While the law officially limits abortion to the first 24 weeks gestation, abortion is permitted at a later gestational age for reasons related to the wellbeing of the mother. Additionally, the bill removes act of abortion from the criminal code, and instead places it in the public-health code, and strips most safeguards and regulations on the procedure. Non-doctors will now be permitted to perform abortions.
Writing on his official blog on the eve of the bill's passage, Cardinal Timothy Dolan of New York said bishops are not supposed to be "politicians or culture warriors," but said that the new law was an affront to the rights of the most vulnerable.
"If our governor, senate, and assembly has their way, abortion will be legal up to the moment of birth; those large numbers of healthcare professionals who find the termination of pre-born babies repugnant will have no conscience rights to object; trained physicians will be not be required to perform the dismemberment; and a baby who survives the scalpel, saline, or suction, and is still alive, can be left to die without any care."
"This is 'progressive'?" Dolan asked.
"All people have rights: the immigrant, the poor, the pregnant woman… and her baby. All God's children, Reverend [Martin Luther] King would insist, are equal and have rights," the cardinal concluded, recalling the recent observance of Dr. Martin Luther King Day.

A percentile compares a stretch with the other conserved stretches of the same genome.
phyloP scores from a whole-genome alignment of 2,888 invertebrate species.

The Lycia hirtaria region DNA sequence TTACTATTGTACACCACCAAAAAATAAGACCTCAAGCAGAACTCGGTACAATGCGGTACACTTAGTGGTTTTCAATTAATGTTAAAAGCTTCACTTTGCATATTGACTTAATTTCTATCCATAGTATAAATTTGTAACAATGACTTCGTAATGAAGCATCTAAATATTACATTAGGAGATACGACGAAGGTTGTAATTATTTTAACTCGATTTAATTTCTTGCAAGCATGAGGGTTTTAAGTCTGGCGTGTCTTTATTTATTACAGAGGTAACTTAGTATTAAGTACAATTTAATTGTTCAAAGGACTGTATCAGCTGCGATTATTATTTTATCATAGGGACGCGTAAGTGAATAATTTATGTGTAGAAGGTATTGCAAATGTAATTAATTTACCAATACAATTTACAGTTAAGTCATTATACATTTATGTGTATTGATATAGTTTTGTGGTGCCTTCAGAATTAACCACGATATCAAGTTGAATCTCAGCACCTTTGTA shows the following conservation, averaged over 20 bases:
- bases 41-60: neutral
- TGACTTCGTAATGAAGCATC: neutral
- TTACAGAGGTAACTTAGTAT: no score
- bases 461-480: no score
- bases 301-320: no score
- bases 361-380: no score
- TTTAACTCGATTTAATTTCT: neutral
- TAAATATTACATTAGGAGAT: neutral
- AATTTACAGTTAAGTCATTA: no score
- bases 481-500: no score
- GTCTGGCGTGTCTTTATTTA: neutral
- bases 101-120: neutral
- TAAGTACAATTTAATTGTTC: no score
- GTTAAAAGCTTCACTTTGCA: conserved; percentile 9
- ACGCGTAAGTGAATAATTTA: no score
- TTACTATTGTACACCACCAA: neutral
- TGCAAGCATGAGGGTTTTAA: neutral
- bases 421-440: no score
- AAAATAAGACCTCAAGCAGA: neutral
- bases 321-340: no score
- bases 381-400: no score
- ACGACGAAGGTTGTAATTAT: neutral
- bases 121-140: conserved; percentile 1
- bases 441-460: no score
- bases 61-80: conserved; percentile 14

(Story continues below)
Subscribe to our daily newsletter
In a statement published on the state website, Gov. Cuomo called the signing a "historic victory for New Yorkers," and that "in the face of a federal government intent on rolling back Roe v. Wade and women's reproductive rights, I promised that we would enact this critical legislation within the first 30 days of the new session - and we got it done."
Cuomo said that he hopes other states will follow in New York's lead and pass similar legislation.
Bishop of Albany Edward B. Scharfenberger, questioned if supporting and signing this law could impact Cuomo's standing in the Catholic Church and ability to receive communion. "This legislation threatens to rupture the communion between the Catholic faith and those who support the RHA even while professing to follow the Church, something that troubles me greatly as a pastor," wrote Scharfenberger.